Can you think of a behavior you exhibit that you wish you could eliminate from your repertoire? If so, would it help to understand why you do what you do? Every behavior is a result of a decision to act, driven by your physiological state (which alters brain chemistry), and based on an unconscious belief. Have you noticed that the best advertisements are those that are designed to evoke an emotion in you? There are many catchy ads that you remember, but those usually don’t cause you to go out and buy the product. Think about the process of buying a car. The salesperson always encourages you to go for a test drive (if she believes in the car she’s selling) because she knows that once you drive it and experience the feel, the quiet, the sound system, etc., you are no longer in a strictly analytical state, your are in an emotional state. Every “buy” decision is an emotional decision. Emotion is the reason you do what you do.

Of course, in this limited space, we can’t get into the details of why we do what we do, but this gives you a good primer that can help you pay attention and listen to the cues that you have about why you do certain things. When you find yourself doing something that results in an undesirable outcome, you can now ask yourself how that behavior is serving you by asking, “What am I gaining from this behavior.” Also, notice the emotion you were feeling right before you exhibited the behavior. I think it is also important to ask yourself what you could gain by no longer performing that behavior. An example might be to ask yourself, “How might my life change if I no longer….?” Finish the question with the behavior or condition that results from the behavior.

Once you have begun to notice more about your behaviors and how they serve you and you begin to behave in ways that do support you, your life will begin to unfold in ways that will bring you more energy and more joy. It will become easy and natural, and after a while, you will look back with pride and awe at how much you’ve accomplished. How cool is that?!

All the best,


Controlling the Flow of Life

This title may seem oxymoronic, and perhaps it is, but it might also provoke the question, “Do we, or can we control the flow of life?” Or we might ask, “Do we want to control the flow of life?” And then, if we can and do, “Is there a flow of life?”

I don’t intend for this to be a, “If you put your foot in a stream, is it the same stream” kind of blog post, but I was thinking about how I have gotten fairly adept at allowing things that happen to just be what they are – to not be upset by them and to learn the lesson they were there to teach me. I have gotten good at not taking things personally, generally, which is a wonderful lesson for all of us to learn. Most importantly, I have learned to be okay with not having to be “in control” of everything that happens. This is especially useful since we are not in control of everything. At the same time, it is important to recognize that about which we do have control. One of my favorite quotes is the Serenity Prayer, “God Grant me the serenity to accept the things I cannot change, the courage to change the things I can, and the wisdom to know the difference.” (Reinhold Niebuhr) If you have been here before, you know that this quote has guided me for years, and it continues to be one of the most influential in my life.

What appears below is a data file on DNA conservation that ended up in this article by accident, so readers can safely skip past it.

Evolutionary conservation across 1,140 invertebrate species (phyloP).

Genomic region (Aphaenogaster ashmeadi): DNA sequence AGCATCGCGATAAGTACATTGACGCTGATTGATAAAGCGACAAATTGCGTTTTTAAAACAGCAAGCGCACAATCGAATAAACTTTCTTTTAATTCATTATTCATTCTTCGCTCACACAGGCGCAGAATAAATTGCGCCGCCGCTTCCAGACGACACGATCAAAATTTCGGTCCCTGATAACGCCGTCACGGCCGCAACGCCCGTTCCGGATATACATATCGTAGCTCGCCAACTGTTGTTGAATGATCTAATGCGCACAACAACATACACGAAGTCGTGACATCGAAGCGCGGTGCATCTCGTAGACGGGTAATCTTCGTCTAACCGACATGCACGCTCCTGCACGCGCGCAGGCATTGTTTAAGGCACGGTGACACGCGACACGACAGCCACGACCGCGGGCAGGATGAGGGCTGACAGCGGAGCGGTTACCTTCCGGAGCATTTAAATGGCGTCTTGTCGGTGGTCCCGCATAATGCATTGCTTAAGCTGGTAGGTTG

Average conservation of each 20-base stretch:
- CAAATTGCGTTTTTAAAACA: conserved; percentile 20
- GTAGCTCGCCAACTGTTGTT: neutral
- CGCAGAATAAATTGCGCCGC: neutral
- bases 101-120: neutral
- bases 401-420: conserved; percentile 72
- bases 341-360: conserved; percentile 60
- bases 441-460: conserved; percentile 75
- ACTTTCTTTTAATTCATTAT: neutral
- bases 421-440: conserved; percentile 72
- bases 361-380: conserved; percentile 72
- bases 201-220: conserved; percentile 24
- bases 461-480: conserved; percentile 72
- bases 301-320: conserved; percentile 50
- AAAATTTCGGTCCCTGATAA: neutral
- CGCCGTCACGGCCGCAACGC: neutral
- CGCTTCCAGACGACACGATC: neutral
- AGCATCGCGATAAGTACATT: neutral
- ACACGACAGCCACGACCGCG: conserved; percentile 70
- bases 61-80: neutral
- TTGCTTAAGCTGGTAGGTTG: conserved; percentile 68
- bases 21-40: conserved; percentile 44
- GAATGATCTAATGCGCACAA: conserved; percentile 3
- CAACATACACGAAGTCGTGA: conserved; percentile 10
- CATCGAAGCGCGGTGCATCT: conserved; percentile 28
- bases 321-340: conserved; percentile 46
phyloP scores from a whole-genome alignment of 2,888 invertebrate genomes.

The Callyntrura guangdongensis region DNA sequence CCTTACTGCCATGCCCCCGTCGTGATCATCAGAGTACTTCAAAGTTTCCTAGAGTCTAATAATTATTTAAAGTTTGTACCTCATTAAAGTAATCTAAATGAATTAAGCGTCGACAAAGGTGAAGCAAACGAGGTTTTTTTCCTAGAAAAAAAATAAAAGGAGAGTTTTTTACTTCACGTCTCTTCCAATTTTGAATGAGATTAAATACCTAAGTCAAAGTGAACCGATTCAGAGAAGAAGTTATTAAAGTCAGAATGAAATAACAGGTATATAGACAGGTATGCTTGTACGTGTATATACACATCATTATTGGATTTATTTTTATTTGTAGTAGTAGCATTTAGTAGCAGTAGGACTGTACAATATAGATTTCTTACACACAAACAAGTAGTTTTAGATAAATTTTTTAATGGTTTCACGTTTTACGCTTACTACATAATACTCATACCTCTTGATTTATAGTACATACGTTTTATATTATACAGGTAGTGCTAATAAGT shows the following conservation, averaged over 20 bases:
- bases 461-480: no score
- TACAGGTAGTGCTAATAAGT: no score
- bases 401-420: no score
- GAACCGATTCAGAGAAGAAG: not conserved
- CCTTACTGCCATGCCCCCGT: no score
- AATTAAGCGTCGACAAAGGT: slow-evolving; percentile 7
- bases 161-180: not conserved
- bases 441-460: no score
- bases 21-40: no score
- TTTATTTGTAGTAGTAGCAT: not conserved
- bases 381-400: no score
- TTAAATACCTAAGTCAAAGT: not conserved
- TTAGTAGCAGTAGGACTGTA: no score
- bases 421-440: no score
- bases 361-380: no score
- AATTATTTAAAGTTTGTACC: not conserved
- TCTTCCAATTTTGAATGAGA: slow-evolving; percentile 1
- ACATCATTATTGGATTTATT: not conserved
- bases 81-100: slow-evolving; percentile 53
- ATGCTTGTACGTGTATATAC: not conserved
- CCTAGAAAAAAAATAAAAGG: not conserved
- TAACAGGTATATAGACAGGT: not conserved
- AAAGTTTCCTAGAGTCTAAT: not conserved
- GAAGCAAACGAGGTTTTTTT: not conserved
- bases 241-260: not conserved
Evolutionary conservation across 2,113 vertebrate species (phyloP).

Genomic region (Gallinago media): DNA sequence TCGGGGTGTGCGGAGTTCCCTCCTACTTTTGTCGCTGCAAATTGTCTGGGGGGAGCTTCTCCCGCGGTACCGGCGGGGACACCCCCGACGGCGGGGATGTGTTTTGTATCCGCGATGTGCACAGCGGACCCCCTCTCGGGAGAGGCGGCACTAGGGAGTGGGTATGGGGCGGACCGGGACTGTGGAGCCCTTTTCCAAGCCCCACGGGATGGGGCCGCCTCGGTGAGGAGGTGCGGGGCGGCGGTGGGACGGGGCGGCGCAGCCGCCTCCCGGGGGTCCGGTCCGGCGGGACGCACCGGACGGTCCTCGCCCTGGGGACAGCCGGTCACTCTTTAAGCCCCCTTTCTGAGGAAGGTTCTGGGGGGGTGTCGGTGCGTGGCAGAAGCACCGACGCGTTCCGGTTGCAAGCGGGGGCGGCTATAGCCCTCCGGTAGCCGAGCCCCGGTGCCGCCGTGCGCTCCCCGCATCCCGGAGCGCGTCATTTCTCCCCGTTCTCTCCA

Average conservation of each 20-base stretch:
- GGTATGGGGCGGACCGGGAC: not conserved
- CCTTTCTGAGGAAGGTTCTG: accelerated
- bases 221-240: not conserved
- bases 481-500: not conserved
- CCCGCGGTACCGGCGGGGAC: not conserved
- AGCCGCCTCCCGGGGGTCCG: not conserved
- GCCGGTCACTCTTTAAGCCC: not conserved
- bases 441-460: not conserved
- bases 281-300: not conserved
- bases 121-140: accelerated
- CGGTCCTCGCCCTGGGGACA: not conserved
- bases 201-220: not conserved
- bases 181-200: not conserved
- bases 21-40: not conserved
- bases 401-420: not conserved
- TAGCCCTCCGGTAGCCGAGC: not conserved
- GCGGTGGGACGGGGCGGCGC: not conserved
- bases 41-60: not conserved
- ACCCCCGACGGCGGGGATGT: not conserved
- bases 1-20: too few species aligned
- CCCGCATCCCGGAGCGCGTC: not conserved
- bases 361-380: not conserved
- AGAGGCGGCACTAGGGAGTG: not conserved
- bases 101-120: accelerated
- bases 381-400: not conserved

In terms of the “Flow of Life,” I believe it is important for us to learn how to simply, “Be” in that flow. When we spend time in the past, we are unable to move forward. If we spend too much time in the future, we miss out on all the wonder that is happening in our lives, right now. We do want to be clear about what our dreams and goals are, but the “what-if” game can be harmful when it is based on worry and fear. Think of FEAR as an acronym meaning, “False Evidence Appearing Real” and worrying as, “praying for something you don’t want.” How helpful are either to creating the life that you want?

So, if we don’t have control over everything that happens and we are well served by going along with the flow, what do we have control over? We have control over our actions, our beliefs, and our responses to things that happen “to us.” You have likely heard the expression, “It isn’t what happens to us but how we deal with what happens to us that defines our success.” What if everything that happened in your life was there to teach you something of value, something for your benefit? What if you knew that no matter how awful something seemed at the time, the result was going to be great? I believe that when we see our lives as splendid, magical adventures that teach us how to be joyful and loving, our lives will prove us to be right. How cool is that?

All the best,


Be Careful What You Wish For

We have all heard the expression, “Be careful what you wish for.” It has been attributed to Aesop’s Fables, and is completed by, “lest it come true.” Have you ever wondered how that works, in other words, what the mechanism (or Universal Law) is that makes it important to be careful what you wish for?

Surely we don’t wish for things that we wouldn’t want to come true, do we? Actually, most people do it every single day? By now, most of you have heard of “The Secret,” the book and movie by Rhonda Byrne. The main topic of that work is the “Law of Attraction,” which basically says, “we attract to us what we pay attention to.” Put another way, “what we concentrate our attention on will draw more of the same toward us.” So what does that have to do with being careful what you wish for?

Have you ever wished that something not happen? Have you ever worried about something? Have you ever though to yourself, “I sure hope that doesn’t happen?” You can replace “that” with whatever it is that you might have worried about. If you knew that “worrying” was the same as praying (wishing) for something you do not want, would you begin to see things differently? The mind processes information by a method that deletes certain words, especially “don’t” or “doesn’t” and similar negatives. So what you worry about (pay attention to) actually become things you attract. If I were to say to you, “Don’t think of a pink elephant,” you have to think of a pink elephant before you can “not” think of a pink elephant. Another example to illustrate the point is when we tell young children, “Don’t touch the stove.” We are basically telling them to touch the stove, and that is why 98% of them, if not 100% of them, will touch the stove.

So what can you do to begin to change things for the better? Put all your wishes in positive terms and use the words and terms that relate to what you want to attract. Realize that your life is a result of your beliefs and thoughts that cause actions and behaviors that cause outcomes. When the outcomes are different than what you want, realize that the only way to get different outcomes is to use different actions which will be directed by different thoughts (beliefs). If you want to know more about how to change your beliefs, write me or talk with an experienced, certified and licensed hypnotist or NLP practitioner.

Albert Einstein said, “Problems cannot be solved by the same level of thinking that created them.” One of the most empowering thoughts you might begin to believe, if you haven’t realized it already, is that you have inside of you everything you need in order to solve every problem and to create the life you want. How cool is that?!

All the best,